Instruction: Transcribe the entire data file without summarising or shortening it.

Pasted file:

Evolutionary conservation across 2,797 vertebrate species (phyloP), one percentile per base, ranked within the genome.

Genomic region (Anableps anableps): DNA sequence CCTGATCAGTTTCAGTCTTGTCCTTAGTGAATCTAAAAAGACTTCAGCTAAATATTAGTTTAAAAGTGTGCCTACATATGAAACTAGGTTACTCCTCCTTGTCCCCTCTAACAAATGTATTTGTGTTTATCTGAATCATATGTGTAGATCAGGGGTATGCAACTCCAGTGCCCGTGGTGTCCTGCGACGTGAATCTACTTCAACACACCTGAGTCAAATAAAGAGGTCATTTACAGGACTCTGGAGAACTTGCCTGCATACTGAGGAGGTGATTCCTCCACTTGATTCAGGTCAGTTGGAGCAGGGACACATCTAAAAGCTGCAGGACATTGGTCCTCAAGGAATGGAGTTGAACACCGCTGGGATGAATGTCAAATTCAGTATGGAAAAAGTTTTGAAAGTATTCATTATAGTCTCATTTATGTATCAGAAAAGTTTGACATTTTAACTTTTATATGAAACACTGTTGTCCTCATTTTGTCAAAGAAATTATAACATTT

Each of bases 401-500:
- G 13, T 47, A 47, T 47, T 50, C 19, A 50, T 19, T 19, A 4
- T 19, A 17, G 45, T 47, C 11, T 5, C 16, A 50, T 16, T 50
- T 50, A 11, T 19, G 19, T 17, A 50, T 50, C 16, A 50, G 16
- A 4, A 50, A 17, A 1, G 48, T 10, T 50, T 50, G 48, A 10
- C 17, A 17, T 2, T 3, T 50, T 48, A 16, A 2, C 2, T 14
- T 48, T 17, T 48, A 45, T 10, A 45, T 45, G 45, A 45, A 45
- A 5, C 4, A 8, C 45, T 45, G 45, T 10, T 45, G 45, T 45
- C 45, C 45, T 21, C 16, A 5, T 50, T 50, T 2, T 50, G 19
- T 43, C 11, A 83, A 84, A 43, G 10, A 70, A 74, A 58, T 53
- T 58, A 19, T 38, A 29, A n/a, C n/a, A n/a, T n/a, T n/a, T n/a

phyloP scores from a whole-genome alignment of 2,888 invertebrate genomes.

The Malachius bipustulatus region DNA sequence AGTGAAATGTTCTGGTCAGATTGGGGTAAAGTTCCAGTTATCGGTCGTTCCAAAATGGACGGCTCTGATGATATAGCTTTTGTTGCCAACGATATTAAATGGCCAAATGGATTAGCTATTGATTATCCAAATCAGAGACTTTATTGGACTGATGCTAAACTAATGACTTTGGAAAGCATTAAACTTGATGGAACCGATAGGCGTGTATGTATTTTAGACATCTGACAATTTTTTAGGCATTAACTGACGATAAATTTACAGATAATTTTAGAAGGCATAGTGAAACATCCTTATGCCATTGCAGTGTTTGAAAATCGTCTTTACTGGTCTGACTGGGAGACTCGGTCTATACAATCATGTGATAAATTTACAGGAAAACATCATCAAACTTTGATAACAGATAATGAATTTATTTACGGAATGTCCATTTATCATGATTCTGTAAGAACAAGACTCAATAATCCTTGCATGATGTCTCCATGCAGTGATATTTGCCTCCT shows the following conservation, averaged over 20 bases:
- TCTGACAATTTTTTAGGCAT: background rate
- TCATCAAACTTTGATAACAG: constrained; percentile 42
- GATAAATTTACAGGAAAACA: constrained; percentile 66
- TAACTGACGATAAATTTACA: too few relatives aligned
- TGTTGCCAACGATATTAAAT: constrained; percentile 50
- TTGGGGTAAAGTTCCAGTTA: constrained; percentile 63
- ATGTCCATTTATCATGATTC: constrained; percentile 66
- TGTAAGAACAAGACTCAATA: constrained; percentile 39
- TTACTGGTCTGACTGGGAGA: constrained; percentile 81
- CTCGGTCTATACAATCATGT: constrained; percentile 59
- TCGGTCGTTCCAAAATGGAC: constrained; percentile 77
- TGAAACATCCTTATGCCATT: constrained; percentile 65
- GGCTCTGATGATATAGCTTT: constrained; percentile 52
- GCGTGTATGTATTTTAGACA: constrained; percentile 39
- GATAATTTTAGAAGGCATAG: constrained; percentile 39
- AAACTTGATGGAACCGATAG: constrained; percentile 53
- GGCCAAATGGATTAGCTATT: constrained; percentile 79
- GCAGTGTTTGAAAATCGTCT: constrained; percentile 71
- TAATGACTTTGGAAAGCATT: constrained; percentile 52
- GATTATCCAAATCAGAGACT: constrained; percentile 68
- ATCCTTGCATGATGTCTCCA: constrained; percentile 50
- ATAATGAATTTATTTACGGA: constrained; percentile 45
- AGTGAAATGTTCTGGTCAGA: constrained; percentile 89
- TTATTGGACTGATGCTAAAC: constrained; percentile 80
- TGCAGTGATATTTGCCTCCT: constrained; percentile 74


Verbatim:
Evolutionary conservation across 2,797 vertebrate species (phyloP), one percentile per base, ranked within the genome.

Genomic region (Anableps anableps): DNA sequence CCTGATCAGTTTCAGTCTTGTCCTTAGTGAATCTAAAAAGACTTCAGCTAAATATTAGTTTAAAAGTGTGCCTACATATGAAACTAGGTTACTCCTCCTTGTCCCCTCTAACAAATGTATTTGTGTTTATCTGAATCATATGTGTAGATCAGGGGTATGCAACTCCAGTGCCCGTGGTGTCCTGCGACGTGAATCTACTTCAACACACCTGAGTCAAATAAAGAGGTCATTTACAGGACTCTGGAGAACTTGCCTGCATACTGAGGAGGTGATTCCTCCACTTGATTCAGGTCAGTTGGAGCAGGGACACATCTAAAAGCTGCAGGACATTGGTCCTCAAGGAATGGAGTTGAACACCGCTGGGATGAATGTCAAATTCAGTATGGAAAAAGTTTTGAAAGTATTCATTATAGTCTCATTTATGTATCAGAAAAGTTTGACATTTTAACTTTTATATGAAACACTGTTGTCCTCATTTTGTCAAAGAAATTATAACATTT

Each of bases 401-500:
- G 13, T 47, A 47, T 47, T 50, C 19, A 50, T 19, T 19, A 4
- T 19, A 17, G 45, T 47, C 11, T 5, C 16, A 50, T 16, T 50
- T 50, A 11, T 19, G 19, T 17, A 50, T 50, C 16, A 50, G 16
- A 4, A 50, A 17, A 1, G 48, T 10, T 50, T 50, G 48, A 10
- C 17, A 17, T 2, T 3, T 50, T 48, A 16, A 2, C 2, T 14
- T 48, T 17, T 48, A 45, T 10, A 45, T 45, G 45, A 45, A 45
- A 5, C 4, A 8, C 45, T 45, G 45, T 10, T 45, G 45, T 45
- C 45, C 45, T 21, C 16, A 5, T 50, T 50, T 2, T 50, G 19
- T 43, C 11, A 83, A 84, A 43, G 10, A 70, A 74, A 58, T 53
- T 58, A 19, T 38, A 29, A n/a, C n/a, A n/a, T n/a, T n/a, T n/a

phyloP scores from a whole-genome alignment of 2,888 invertebrate genomes.

The Malachius bipustulatus region DNA sequence AGTGAAATGTTCTGGTCAGATTGGGGTAAAGTTCCAGTTATCGGTCGTTCCAAAATGGACGGCTCTGATGATATAGCTTTTGTTGCCAACGATATTAAATGGCCAAATGGATTAGCTATTGATTATCCAAATCAGAGACTTTATTGGACTGATGCTAAACTAATGACTTTGGAAAGCATTAAACTTGATGGAACCGATAGGCGTGTATGTATTTTAGACATCTGACAATTTTTTAGGCATTAACTGACGATAAATTTACAGATAATTTTAGAAGGCATAGTGAAACATCCTTATGCCATTGCAGTGTTTGAAAATCGTCTTTACTGGTCTGACTGGGAGACTCGGTCTATACAATCATGTGATAAATTTACAGGAAAACATCATCAAACTTTGATAACAGATAATGAATTTATTTACGGAATGTCCATTTATCATGATTCTGTAAGAACAAGACTCAATAATCCTTGCATGATGTCTCCATGCAGTGATATTTGCCTCCT shows the following conservation, averaged over 20 bases:
- TCTGACAATTTTTTAGGCAT: background rate
- TCATCAAACTTTGATAACAG: constrained; percentile 42
- GATAAATTTACAGGAAAACA: constrained; percentile 66
- TAACTGACGATAAATTTACA: too few relatives aligned
- TGTTGCCAACGATATTAAAT: constrained; percentile 50
- TTGGGGTAAAGTTCCAGTTA: constrained; percentile 63
- ATGTCCATTTATCATGATTC: constrained; percentile 66
- TGTAAGAACAAGACTCAATA: constrained; percentile 39
- TTACTGGTCTGACTGGGAGA: constrained; percentile 81
- CTCGGTCTATACAATCATGT: constrained; percentile 59
- TCGGTCGTTCCAAAATGGAC: constrained; percentile 77
- TGAAACATCCTTATGCCATT: constrained; percentile 65
- GGCTCTGATGATATAGCTTT: constrained; percentile 52
- GCGTGTATGTATTTTAGACA: constrained; percentile 39
- GATAATTTTAGAAGGCATAG: constrained; percentile 39
- AAACTTGATGGAACCGATAG: constrained; percentile 53
- GGCCAAATGGATTAGCTATT: constrained; percentile 79
- GCAGTGTTTGAAAATCGTCT: constrained; percentile 71
- TAATGACTTTGGAAAGCATT: constrained; percentile 52
- GATTATCCAAATCAGAGACT: constrained; percentile 68
- ATCCTTGCATGATGTCTCCA: constrained; percentile 50
- ATAATGAATTTATTTACGGA: constrained; percentile 45
- AGTGAAATGTTCTGGTCAGA: constrained; percentile 89
- TTATTGGACTGATGCTAAAC: constrained; percentile 80
- TGCAGTGATATTTGCCTCCT: constrained; percentile 74